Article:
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How do I manage my catatonic schizophrenia on a daily basis?

Donna Hill Howes, RN
Family Medicine
Catatonic schizophrenia is a type of schizophrenia with movement-related symptoms. These symptoms may range from one extreme to another. You may be completely unable to move or respond to people around you (catatonic), or you may become agitated and hyperactive. Without proper treatment, catatonic episodes can last for several weeks.

On a daily basis, the best thing you can do to manage your catatonic schizophrenia is to stick with the treatment plan that your doctor (or team of healthcare providers) has outlined for you.  Unlike other types of schizophrenia, your doctor may not prescribe antipsychotic medications, because these can make catatonic symptoms worse. Instead, he or she may prescribe benzodiazepines, which are sedating medicines used to get you out of your catatonic state.

In addition to benzodiazepines, your doctor may recommend electroconvulsive therapy (ECT). ECT is one of the main ways catatonic symptoms are treated. It consists of electrical currents that are passed through the brain. These currents cause a small seizure in the brain, which can change the chemical balance within the brain and help catatonic symptoms.

In addition to medicine and ECT, your doctor may suggest counseling, vocational training, or other ways to help your schizophrenia. If you are consistent about following your treatment plan -- even when you are feeling well and may feel like you don't need to be treated for anything -- you have the best chance of reducing your symptoms and being productive in your life. It may also be helpful to you to have a family member or friend who can serve as your support person to help you out at times when you may need it.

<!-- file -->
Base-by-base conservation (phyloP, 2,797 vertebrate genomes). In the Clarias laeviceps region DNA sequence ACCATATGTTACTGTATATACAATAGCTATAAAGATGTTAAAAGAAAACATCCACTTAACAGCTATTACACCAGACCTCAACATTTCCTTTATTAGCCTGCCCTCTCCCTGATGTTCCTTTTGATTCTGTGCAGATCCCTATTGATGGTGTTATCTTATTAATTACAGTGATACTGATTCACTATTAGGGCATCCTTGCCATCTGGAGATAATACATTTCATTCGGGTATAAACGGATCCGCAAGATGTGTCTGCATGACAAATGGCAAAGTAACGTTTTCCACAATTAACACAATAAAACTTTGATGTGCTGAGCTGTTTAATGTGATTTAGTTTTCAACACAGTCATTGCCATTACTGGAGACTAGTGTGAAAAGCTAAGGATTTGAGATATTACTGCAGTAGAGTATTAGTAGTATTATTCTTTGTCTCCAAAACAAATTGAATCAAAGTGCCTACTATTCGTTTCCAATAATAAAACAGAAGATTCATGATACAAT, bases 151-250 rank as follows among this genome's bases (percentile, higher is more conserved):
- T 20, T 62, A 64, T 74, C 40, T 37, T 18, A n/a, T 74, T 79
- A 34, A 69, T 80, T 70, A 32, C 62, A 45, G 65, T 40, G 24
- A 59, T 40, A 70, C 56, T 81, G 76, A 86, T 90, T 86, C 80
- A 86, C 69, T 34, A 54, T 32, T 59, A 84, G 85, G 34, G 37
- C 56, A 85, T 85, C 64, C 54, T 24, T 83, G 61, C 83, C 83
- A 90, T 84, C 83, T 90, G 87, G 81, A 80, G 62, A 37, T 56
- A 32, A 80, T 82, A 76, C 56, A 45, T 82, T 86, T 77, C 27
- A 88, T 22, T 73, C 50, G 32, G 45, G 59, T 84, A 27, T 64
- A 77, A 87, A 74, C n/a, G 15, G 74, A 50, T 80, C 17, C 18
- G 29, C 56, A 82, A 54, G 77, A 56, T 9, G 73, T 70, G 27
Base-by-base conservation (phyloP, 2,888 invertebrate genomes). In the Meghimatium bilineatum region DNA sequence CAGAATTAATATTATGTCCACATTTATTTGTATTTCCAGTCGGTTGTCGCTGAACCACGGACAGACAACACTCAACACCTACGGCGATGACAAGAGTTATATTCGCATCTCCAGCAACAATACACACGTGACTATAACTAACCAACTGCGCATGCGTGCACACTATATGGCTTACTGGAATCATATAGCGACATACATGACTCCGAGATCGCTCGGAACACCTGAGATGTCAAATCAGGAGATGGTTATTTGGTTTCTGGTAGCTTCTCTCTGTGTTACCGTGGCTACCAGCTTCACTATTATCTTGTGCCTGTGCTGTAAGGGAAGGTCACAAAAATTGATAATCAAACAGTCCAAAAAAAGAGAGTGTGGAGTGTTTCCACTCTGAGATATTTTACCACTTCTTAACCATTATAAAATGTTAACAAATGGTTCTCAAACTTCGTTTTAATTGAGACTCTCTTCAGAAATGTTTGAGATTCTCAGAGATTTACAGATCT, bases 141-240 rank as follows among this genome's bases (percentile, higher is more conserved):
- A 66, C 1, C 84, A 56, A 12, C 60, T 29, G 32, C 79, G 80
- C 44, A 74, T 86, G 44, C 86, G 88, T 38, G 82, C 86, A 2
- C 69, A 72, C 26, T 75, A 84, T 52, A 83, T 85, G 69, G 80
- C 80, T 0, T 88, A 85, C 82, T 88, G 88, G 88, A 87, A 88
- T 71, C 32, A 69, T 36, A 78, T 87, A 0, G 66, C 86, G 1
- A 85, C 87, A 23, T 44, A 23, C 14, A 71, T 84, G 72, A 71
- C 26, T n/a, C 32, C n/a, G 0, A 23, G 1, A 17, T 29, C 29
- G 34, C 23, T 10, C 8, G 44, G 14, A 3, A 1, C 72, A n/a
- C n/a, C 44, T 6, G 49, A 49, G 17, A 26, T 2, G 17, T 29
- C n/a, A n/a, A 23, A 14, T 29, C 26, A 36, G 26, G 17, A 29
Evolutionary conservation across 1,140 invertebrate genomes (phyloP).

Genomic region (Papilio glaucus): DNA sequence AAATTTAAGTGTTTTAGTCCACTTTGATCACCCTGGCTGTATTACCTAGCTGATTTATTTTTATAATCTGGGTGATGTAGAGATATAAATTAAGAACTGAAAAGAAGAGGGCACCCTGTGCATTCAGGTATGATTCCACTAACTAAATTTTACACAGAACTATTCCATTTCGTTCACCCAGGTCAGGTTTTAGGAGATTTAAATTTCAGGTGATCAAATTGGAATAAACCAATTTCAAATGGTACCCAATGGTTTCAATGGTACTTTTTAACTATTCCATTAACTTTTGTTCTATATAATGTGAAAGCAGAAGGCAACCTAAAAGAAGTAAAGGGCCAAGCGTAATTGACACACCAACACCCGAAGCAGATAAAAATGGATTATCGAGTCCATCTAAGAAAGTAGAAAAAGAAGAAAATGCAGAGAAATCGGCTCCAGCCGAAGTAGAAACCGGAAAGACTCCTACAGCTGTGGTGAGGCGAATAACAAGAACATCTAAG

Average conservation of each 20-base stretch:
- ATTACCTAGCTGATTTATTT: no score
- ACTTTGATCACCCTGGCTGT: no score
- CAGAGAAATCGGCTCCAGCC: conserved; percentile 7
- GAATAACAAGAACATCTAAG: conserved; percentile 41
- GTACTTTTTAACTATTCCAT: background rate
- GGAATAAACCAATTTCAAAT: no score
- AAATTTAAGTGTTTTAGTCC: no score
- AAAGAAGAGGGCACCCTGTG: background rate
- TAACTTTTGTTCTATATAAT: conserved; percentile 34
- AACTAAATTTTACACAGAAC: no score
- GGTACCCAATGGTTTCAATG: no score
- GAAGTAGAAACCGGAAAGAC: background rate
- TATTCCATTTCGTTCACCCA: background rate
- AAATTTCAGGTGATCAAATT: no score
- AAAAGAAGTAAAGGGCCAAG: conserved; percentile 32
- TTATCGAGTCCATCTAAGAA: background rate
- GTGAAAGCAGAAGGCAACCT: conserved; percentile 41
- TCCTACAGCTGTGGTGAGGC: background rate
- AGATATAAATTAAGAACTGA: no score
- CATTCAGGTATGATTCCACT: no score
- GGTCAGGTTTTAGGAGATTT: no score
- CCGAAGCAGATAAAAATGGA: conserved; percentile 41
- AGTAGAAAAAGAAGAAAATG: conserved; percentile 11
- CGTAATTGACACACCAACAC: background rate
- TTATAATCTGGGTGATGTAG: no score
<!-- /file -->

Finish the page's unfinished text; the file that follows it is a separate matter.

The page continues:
Manage your catatonic schizophrenia on a daily basis by taking your medications and following your doctor' s orders. People with catatonic schizophrenia often find it difficult to keep up with their medication and treatment plan. People with all types of schizophrenia often believe they don' t need to be medicated. They might also stop taking medication because they do not like the side effects. If you follow your doctor' s orders for medication, therapy, and other treatments, you will manage your schizophrenia well and prevent symptom outbreaks.

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Important: This content reflects information from various individuals and organizations and may offer alternative or opposing points of view. It should not be used for medical advice, diagnosis or treatment. As always, you should consult with your healthcare provider about your specific health needs.